Citric Acid Use

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Sep 19, 2011
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Southern California
I always add in the extra NaOH because I do not want to add in the extra superfat that would happen if I do not add in the extra NaOH. Realistically my superfat is not going to be 2% since NaOH is not 100% pure. As mentioned I no longer use CA I find my EDTA + Sodium Gluconate works better.
Aug 3, 2010
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Central PA
Your posts (14 and 19) have been rather cryptic, so I'm not entirely sure if I'm answering the real question you're asking. I'd feel more comfortable if you'd provide a little more of your reasoning behind these brief questions.

I apologize. I have some strange tangential thinking going on with the soap that I made recently and understanding the chemistry of CA and soap making.

when I looked back at my written notes, I actually did calculate the right amount of CA and NaOH for those batches. But it was in my thinking I made the error of not enough NaOH that I thought about how that would affect my batches other than SF and what if I had too much CA instead.

my questions were more to satisfy a rhetoric for myself and to better understand some of the chemistry. I am just thinking about the possible outcomes for the soap and what might to expect. I know what lye heavy is like but what iS CA heavy (this is just me thinking and asking the vague questions) what’s the crystal formation that was being described by you and cmzaha at the 2.9% look like...I’m just ruminating.

I checked on my soap and it is rock hard; harder than any other soap I’ve had yet this early in the cure. I’m very excited to see how it performs in my hard water. Thanks for being patient with me!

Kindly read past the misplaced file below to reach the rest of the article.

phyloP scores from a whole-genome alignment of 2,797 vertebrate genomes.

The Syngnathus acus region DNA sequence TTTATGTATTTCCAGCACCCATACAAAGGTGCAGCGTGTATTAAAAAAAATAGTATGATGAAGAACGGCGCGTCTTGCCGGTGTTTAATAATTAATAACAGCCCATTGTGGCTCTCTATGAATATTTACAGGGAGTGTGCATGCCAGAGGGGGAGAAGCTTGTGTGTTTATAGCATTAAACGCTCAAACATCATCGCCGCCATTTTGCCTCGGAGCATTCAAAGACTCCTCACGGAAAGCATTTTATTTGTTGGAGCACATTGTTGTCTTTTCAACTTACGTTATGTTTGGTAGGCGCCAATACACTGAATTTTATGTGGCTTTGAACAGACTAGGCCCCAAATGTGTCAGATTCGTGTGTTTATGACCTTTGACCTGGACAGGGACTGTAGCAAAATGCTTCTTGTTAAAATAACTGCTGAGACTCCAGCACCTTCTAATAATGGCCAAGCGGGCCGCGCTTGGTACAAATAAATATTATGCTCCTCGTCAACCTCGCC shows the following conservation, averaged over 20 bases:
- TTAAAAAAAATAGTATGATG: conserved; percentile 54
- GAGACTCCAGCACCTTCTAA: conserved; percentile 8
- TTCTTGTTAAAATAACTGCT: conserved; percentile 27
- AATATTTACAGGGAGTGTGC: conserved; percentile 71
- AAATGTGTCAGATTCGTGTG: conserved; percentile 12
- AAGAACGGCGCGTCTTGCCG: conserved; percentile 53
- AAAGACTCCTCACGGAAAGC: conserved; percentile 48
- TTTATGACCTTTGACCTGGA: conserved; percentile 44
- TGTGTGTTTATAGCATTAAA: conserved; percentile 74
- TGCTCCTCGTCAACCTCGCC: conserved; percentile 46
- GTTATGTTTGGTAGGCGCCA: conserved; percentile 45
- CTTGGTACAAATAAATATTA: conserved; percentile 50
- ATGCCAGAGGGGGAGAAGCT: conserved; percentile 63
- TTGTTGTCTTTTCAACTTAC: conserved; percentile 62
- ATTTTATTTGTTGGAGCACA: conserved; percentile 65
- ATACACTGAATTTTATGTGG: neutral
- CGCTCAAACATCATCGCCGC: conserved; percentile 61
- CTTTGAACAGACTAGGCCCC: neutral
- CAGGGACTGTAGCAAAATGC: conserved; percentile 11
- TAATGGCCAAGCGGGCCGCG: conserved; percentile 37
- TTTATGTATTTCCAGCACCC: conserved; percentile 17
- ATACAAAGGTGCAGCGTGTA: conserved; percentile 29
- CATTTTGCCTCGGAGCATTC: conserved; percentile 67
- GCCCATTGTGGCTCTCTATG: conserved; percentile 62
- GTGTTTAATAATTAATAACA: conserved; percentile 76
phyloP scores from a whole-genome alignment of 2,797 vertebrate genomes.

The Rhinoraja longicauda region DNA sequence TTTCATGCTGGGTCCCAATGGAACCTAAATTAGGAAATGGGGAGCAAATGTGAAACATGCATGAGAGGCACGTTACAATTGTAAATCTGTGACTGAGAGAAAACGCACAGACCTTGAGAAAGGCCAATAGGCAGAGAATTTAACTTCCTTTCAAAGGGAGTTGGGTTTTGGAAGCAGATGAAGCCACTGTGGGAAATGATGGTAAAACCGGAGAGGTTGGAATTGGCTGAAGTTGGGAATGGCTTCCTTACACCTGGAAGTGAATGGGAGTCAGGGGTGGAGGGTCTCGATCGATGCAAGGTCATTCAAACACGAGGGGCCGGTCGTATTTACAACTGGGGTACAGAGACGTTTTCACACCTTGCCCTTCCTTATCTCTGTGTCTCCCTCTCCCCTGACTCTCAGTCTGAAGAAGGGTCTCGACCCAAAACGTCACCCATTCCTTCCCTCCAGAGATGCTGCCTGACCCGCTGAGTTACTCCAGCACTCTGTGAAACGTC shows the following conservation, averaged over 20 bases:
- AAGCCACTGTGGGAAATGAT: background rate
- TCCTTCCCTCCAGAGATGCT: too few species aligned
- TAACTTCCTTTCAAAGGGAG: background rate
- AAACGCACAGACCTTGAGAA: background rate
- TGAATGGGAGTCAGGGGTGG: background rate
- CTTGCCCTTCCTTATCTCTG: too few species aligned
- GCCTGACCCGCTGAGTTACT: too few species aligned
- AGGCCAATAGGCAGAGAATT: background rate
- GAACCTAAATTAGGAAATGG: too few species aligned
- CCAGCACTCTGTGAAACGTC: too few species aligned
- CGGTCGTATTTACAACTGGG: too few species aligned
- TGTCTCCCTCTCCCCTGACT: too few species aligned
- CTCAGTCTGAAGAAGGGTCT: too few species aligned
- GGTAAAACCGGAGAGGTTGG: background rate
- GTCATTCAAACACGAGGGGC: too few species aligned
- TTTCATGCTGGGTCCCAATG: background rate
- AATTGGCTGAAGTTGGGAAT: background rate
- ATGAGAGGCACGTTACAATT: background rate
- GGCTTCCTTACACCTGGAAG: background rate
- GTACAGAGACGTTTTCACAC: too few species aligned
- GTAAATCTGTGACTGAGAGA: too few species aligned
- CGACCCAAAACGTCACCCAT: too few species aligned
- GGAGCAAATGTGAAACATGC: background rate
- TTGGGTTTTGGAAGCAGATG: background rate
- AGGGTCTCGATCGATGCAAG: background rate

Well-Known Member
Feb 20, 2013
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Thank you -- this helps.

Sometimes people ask brief questions that seem reasonable and straightforward, but then we get into a weird back-and-forth where it becomes obvious the question-asker isn't getting the information they want and everyone gets frustrated. Oftentimes this happens because the questions they're asking are not really on target with what they really want to know. So getting more background helps.

So I got to wondering if you were just wondering and were curious in general (yes!) ... or if you were wondering about something in particular but using words that were making me think you were asking about something else (no).

Good to be on the same page!
Feb 20, 2018
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Citric Acid can be used as a chelating agent (like sorbitol, sodium lactate, sodium gluconate) and is used to reduce soap scum, especially useful if you have hard water. It reacts with the lye to form sodium citrate.

Use rate is 0.1% to 0.5%. Up to 1 tsp. (1-5 grams) ppo
SAP value is 0.571 for monohydrate citric acid.
SAP value is 0.625 for anhydrous citric acid.

Add citric acid to oils before adding lye water. If you add it to your water, add the lye slowly and carefully. The citric acid will cause some excess bubbling and splashing.

When using CA in your have to add a bit of extra lye to compensate for the oils that the CA brings out of the batter...CA counteracts lye, so to make up for that, I add 0.571 oz of lye for every oz of citric acid.

so if you are using 0.25 oz of citric ppo...and making a 32 oz batch of soap:
2 (lbs) x 0.25 = 0.5 oz CA
0.5 x 0.571 = 0.2885 oz extra lye (i would use 0.3 oz)
Do you think it is okay to use citric acid and sodium lactate together?
Nov 15, 2018
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Yes, I have done that quite often. I've switched to citrate instead of CA, but the net effect is the same (since the lye turns the CA into citrate). No problems combining the two.